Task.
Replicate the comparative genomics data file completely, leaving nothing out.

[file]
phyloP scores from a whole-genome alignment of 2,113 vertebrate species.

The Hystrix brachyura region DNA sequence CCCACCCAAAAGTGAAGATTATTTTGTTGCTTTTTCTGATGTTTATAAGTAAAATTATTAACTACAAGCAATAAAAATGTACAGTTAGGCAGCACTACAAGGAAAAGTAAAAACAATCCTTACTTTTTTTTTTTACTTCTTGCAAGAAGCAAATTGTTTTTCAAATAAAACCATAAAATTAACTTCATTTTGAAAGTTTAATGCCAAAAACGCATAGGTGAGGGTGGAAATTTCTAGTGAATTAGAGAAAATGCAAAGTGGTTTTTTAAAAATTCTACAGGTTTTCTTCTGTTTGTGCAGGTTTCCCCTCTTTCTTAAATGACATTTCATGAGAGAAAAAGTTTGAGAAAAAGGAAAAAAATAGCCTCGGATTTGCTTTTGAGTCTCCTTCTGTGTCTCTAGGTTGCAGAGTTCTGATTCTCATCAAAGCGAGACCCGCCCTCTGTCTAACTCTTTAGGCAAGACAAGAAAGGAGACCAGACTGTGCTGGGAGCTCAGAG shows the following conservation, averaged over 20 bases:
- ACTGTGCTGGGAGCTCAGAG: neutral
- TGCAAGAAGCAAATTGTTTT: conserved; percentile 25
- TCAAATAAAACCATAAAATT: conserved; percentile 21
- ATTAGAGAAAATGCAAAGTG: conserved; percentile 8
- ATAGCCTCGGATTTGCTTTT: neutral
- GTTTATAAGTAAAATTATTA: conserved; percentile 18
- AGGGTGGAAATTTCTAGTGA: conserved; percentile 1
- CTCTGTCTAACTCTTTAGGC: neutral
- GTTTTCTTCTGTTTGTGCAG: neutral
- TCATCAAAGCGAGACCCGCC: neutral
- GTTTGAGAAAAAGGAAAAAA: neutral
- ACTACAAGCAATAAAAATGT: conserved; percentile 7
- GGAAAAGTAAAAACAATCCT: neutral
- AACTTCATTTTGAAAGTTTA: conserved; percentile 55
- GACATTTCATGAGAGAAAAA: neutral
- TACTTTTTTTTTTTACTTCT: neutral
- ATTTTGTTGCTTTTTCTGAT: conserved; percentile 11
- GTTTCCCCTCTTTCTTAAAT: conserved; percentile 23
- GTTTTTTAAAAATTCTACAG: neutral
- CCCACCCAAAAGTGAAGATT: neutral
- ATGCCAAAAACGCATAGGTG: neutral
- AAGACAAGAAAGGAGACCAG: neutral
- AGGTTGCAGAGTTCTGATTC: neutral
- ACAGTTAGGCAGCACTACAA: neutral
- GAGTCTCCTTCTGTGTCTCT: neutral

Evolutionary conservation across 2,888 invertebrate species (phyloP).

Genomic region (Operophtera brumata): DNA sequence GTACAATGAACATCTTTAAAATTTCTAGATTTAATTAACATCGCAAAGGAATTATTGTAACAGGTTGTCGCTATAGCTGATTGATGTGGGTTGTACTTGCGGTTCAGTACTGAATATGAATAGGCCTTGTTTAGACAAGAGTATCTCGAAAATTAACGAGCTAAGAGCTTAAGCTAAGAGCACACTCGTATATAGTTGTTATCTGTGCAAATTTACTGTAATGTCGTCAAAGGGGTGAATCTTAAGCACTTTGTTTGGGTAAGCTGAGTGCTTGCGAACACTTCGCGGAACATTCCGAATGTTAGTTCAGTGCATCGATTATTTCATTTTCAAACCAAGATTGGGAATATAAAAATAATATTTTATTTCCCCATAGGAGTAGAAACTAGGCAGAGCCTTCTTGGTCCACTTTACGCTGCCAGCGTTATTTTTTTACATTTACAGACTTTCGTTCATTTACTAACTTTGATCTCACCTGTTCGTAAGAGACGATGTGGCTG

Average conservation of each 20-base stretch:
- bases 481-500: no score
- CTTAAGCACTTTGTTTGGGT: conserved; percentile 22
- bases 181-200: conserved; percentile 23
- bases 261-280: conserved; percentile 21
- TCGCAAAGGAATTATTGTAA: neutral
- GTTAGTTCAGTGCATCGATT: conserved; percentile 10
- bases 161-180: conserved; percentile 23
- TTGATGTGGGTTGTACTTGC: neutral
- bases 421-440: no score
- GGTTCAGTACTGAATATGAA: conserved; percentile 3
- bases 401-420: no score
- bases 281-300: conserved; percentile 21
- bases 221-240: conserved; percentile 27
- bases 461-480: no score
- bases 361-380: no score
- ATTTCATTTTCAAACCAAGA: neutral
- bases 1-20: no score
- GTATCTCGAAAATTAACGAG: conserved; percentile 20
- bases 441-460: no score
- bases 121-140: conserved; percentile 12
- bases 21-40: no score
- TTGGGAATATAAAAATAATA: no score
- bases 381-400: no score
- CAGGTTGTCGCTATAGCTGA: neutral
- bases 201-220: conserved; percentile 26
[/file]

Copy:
phyloP scores from a whole-genome alignment of 2,113 vertebrate species.

The Hystrix brachyura region DNA sequence CCCACCCAAAAGTGAAGATTATTTTGTTGCTTTTTCTGATGTTTATAAGTAAAATTATTAACTACAAGCAATAAAAATGTACAGTTAGGCAGCACTACAAGGAAAAGTAAAAACAATCCTTACTTTTTTTTTTTACTTCTTGCAAGAAGCAAATTGTTTTTCAAATAAAACCATAAAATTAACTTCATTTTGAAAGTTTAATGCCAAAAACGCATAGGTGAGGGTGGAAATTTCTAGTGAATTAGAGAAAATGCAAAGTGGTTTTTTAAAAATTCTACAGGTTTTCTTCTGTTTGTGCAGGTTTCCCCTCTTTCTTAAATGACATTTCATGAGAGAAAAAGTTTGAGAAAAAGGAAAAAAATAGCCTCGGATTTGCTTTTGAGTCTCCTTCTGTGTCTCTAGGTTGCAGAGTTCTGATTCTCATCAAAGCGAGACCCGCCCTCTGTCTAACTCTTTAGGCAAGACAAGAAAGGAGACCAGACTGTGCTGGGAGCTCAGAG shows the following conservation, averaged over 20 bases:
- ACTGTGCTGGGAGCTCAGAG: neutral
- TGCAAGAAGCAAATTGTTTT: conserved; percentile 25
- TCAAATAAAACCATAAAATT: conserved; percentile 21
- ATTAGAGAAAATGCAAAGTG: conserved; percentile 8
- ATAGCCTCGGATTTGCTTTT: neutral
- GTTTATAAGTAAAATTATTA: conserved; percentile 18
- AGGGTGGAAATTTCTAGTGA: conserved; percentile 1
- CTCTGTCTAACTCTTTAGGC: neutral
- GTTTTCTTCTGTTTGTGCAG: neutral
- TCATCAAAGCGAGACCCGCC: neutral
- GTTTGAGAAAAAGGAAAAAA: neutral
- ACTACAAGCAATAAAAATGT: conserved; percentile 7
- GGAAAAGTAAAAACAATCCT: neutral
- AACTTCATTTTGAAAGTTTA: conserved; percentile 55
- GACATTTCATGAGAGAAAAA: neutral
- TACTTTTTTTTTTTACTTCT: neutral
- ATTTTGTTGCTTTTTCTGAT: conserved; percentile 11
- GTTTCCCCTCTTTCTTAAAT: conserved; percentile 23
- GTTTTTTAAAAATTCTACAG: neutral
- CCCACCCAAAAGTGAAGATT: neutral
- ATGCCAAAAACGCATAGGTG: neutral
- AAGACAAGAAAGGAGACCAG: neutral
- AGGTTGCAGAGTTCTGATTC: neutral
- ACAGTTAGGCAGCACTACAA: neutral
- GAGTCTCCTTCTGTGTCTCT: neutral

Evolutionary conservation across 2,888 invertebrate species (phyloP).

Genomic region (Operophtera brumata): DNA sequence GTACAATGAACATCTTTAAAATTTCTAGATTTAATTAACATCGCAAAGGAATTATTGTAACAGGTTGTCGCTATAGCTGATTGATGTGGGTTGTACTTGCGGTTCAGTACTGAATATGAATAGGCCTTGTTTAGACAAGAGTATCTCGAAAATTAACGAGCTAAGAGCTTAAGCTAAGAGCACACTCGTATATAGTTGTTATCTGTGCAAATTTACTGTAATGTCGTCAAAGGGGTGAATCTTAAGCACTTTGTTTGGGTAAGCTGAGTGCTTGCGAACACTTCGCGGAACATTCCGAATGTTAGTTCAGTGCATCGATTATTTCATTTTCAAACCAAGATTGGGAATATAAAAATAATATTTTATTTCCCCATAGGAGTAGAAACTAGGCAGAGCCTTCTTGGTCCACTTTACGCTGCCAGCGTTATTTTTTTACATTTACAGACTTTCGTTCATTTACTAACTTTGATCTCACCTGTTCGTAAGAGACGATGTGGCTG

Average conservation of each 20-base stretch:
- bases 481-500: no score
- CTTAAGCACTTTGTTTGGGT: conserved; percentile 22
- bases 181-200: conserved; percentile 23
- bases 261-280: conserved; percentile 21
- TCGCAAAGGAATTATTGTAA: neutral
- GTTAGTTCAGTGCATCGATT: conserved; percentile 10
- bases 161-180: conserved; percentile 23
- TTGATGTGGGTTGTACTTGC: neutral
- bases 421-440: no score
- GGTTCAGTACTGAATATGAA: conserved; percentile 3
- bases 401-420: no score
- bases 281-300: conserved; percentile 21
- bases 221-240: conserved; percentile 27
- bases 461-480: no score
- bases 361-380: no score
- ATTTCATTTTCAAACCAAGA: neutral
- bases 1-20: no score
- GTATCTCGAAAATTAACGAG: conserved; percentile 20
- bases 441-460: no score
- bases 121-140: conserved; percentile 12
- bases 21-40: no score
- TTGGGAATATAAAAATAATA: no score
- bases 381-400: no score
- CAGGTTGTCGCTATAGCTGA: neutral
- bases 201-220: conserved; percentile 26